Next to my already favorite red car and blue building a parting is about to happen.
Passenger or passerby
A man approaches and old and beat up Icarus, which awaits him with open arms.
Polish bee
A golden Polish Fiat darts itself on the wet streets.
Moisture in excess
The miserable condition of the majority of the housing in Havana, maybe in the entire Cuba.
El Capitolio
In the dry or at least not in the very wet
Two horse carriages are parked under the crowns of some tree in an attempt to hide from the rain.

We end our tour of the grandiose building and proceed to the Museum of the Revolution, the former Presidential palace, which shows lots of pictures and artifacts about the revolution and Cuba as a whole. Among the exhibits are three large caricatures of Bush Senior, Batista and Reagan, to which is given gratitude for their “active” part in the 1959 Revolution.
The ball hall
Our group is taking a look of the empty ball hall of the former Presidential palace.

Next to the museum is located the Granma outdoor memorial, that includes various important war exhibits – a T-34 tank, used personally by Fidel in the Bay of Pigs to shoot at the Houston aircraft carrier, a couple of shot down US planes, a tractor turned by workers from a sugar plant into an armored vehicle with flamethrowers and named appropriately - Dragon 1, and the Granma yacht, with which Fidel, his brother and Che left Mexico and started their fight.

At sunset, we go to the beginning of Malekon – the love artery of Havana. There, the lamp posts and the sky pose for some romantic photos.
The love stories of Malekon and the sky 1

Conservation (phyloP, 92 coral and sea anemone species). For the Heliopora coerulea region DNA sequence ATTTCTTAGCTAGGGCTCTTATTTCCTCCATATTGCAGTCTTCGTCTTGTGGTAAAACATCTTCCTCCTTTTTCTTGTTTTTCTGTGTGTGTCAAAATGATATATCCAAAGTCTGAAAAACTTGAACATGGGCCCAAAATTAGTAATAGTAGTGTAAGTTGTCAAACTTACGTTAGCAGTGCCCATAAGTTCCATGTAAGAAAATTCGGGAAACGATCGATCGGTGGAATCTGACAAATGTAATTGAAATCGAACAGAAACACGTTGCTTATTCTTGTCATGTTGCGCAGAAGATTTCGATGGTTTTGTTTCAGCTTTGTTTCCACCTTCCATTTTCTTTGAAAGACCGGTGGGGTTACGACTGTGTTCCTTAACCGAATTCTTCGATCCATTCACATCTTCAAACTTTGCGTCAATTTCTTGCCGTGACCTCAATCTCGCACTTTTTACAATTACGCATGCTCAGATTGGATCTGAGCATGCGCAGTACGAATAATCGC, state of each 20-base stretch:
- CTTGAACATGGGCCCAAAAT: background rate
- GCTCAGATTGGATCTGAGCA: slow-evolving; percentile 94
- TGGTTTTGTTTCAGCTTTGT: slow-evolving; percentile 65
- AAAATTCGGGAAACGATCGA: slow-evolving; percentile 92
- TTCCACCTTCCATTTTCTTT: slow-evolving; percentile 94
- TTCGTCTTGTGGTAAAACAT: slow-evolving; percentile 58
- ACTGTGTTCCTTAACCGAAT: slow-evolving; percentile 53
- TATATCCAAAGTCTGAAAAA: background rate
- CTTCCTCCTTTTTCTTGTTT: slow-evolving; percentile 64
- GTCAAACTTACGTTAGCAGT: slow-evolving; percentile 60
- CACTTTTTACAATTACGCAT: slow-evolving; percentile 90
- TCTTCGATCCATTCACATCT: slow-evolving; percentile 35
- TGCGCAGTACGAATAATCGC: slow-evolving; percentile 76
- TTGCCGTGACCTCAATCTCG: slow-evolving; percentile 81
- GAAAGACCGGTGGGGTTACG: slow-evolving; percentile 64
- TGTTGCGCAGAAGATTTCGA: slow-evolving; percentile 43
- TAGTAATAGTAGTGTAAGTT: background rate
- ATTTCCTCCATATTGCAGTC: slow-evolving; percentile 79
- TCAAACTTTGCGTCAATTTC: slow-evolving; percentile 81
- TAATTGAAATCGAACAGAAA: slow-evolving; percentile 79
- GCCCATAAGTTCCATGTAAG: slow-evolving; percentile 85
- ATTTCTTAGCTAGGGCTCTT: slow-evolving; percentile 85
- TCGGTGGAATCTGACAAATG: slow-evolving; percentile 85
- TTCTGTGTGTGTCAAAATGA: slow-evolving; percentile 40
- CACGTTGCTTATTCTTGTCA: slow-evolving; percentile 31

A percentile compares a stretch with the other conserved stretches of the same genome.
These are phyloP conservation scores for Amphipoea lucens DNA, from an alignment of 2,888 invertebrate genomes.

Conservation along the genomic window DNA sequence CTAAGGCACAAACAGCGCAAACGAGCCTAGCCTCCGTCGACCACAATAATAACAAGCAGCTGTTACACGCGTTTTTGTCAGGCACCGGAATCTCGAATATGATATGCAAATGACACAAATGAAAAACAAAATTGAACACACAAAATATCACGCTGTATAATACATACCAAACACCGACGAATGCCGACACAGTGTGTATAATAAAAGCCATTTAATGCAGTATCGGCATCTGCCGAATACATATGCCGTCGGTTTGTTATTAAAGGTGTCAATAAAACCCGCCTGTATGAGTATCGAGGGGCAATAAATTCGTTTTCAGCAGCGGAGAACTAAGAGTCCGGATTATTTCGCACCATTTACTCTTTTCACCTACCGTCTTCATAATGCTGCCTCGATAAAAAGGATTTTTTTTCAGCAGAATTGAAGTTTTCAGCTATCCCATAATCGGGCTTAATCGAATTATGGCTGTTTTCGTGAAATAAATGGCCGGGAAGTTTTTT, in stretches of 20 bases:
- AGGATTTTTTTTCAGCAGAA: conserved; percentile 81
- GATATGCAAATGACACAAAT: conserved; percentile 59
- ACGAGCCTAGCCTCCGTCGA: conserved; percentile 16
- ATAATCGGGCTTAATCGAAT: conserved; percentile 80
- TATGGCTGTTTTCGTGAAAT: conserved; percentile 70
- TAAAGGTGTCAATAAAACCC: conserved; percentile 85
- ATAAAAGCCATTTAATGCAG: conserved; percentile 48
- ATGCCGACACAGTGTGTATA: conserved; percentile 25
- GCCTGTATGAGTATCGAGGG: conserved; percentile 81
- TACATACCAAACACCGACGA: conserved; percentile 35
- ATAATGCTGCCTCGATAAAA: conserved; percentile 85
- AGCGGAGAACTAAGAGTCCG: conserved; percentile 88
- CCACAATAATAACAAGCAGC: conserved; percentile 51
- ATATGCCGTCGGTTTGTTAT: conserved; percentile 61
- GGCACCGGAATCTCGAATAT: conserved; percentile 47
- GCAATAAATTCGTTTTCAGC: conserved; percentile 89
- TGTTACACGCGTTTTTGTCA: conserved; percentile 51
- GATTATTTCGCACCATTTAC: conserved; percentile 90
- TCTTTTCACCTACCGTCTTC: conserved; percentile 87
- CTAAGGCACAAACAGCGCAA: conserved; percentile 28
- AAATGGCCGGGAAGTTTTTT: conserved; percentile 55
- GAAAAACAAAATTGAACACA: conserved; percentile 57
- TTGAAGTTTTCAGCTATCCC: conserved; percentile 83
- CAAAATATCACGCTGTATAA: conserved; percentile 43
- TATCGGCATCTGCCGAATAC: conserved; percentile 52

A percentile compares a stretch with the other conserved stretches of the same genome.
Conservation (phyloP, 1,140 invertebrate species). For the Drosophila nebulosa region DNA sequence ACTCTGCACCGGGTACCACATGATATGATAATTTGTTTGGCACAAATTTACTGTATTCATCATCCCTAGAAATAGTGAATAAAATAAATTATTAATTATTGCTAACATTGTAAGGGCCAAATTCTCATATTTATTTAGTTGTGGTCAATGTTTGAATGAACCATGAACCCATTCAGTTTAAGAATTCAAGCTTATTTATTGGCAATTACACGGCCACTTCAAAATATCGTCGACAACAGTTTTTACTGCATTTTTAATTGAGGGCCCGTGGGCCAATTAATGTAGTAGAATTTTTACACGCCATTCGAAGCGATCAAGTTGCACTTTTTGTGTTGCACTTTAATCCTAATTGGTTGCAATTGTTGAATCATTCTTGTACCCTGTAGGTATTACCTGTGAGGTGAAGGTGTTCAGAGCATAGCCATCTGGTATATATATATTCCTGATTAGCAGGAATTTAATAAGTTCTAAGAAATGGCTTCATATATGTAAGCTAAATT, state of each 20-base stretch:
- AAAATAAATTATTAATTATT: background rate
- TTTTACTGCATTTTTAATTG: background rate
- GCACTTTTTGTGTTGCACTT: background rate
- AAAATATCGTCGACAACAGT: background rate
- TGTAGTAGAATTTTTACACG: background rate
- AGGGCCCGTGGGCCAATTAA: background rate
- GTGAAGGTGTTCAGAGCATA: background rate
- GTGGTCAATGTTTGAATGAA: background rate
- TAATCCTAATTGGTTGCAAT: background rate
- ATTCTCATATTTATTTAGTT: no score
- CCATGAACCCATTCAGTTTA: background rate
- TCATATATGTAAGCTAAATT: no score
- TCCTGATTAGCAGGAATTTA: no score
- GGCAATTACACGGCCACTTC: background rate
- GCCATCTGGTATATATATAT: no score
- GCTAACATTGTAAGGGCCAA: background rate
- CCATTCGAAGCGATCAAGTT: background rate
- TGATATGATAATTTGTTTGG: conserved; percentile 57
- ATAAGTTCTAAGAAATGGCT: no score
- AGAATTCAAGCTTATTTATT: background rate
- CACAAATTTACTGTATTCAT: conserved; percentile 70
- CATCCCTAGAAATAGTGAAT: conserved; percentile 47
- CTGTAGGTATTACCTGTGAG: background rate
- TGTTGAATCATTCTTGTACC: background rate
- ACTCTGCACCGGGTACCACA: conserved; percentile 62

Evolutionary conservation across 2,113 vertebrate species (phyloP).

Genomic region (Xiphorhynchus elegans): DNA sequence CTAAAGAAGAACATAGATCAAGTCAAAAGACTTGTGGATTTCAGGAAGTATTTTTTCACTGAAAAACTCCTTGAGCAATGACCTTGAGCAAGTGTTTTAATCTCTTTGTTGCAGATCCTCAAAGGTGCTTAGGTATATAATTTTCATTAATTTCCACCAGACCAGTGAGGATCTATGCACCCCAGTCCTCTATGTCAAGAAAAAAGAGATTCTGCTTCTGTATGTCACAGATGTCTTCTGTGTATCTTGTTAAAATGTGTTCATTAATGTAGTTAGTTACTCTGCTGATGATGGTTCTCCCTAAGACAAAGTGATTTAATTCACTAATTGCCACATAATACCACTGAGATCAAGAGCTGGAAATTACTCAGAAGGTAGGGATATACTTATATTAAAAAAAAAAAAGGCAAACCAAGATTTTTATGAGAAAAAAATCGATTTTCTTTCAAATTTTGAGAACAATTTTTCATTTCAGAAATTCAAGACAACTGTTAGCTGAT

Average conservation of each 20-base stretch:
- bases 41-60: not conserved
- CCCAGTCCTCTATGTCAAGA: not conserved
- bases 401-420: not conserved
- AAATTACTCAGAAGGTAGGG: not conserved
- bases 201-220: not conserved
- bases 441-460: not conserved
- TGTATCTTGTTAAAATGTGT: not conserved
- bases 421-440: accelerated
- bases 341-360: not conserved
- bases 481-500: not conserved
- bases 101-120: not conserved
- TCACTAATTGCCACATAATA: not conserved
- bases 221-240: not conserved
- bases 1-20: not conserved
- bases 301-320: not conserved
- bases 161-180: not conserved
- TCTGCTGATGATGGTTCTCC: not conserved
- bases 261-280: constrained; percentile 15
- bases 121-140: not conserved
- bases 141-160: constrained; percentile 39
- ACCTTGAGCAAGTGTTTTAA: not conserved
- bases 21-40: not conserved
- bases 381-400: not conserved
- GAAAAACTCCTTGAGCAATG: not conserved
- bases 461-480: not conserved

The love stories of Malekon and the sky 2

Later in the evening, we go to Habana Café at the Cohiba Melia Hotel, which is a cabaret or something like that, and is decorated with two life size Cadillacs and one plane. Here, the people pay attention to the details, even if they are with rather massive proportions. The host makes contact with the visitors and we politely let him know that there are some Bulgarians in the house. No beating on the chest and no screams "Bulgar". After a while, someone tries to buy us a drink, to the five of us, not just the girls, but we skip the special attention. A little bit later the mysterious guy reminds us of himself and sends us his business card – a Bulgarian, working at the UN in Haiti. We invite him at our table and get talking. He recommends us a visit to the Dominican Republic, or at least to the male part of our group.

He explains to us that the people on the next table are the boss of CubaCell – the local mobile operator and the ambassador of Montenegro. The diplomat makes an impression with his dancing moves, which don't have a point of contact with the abilities and the grace of the three dancers that have surrounded him. Invited by the dancers, we go on the dance floor, but despite the large quantity of sugar cane juice and cigar smoke that have sucked in our bodies, we cannot repeat the graceful movements of the locals. We promise ourselves that when we get back in Bulgaria we will learn to salsa.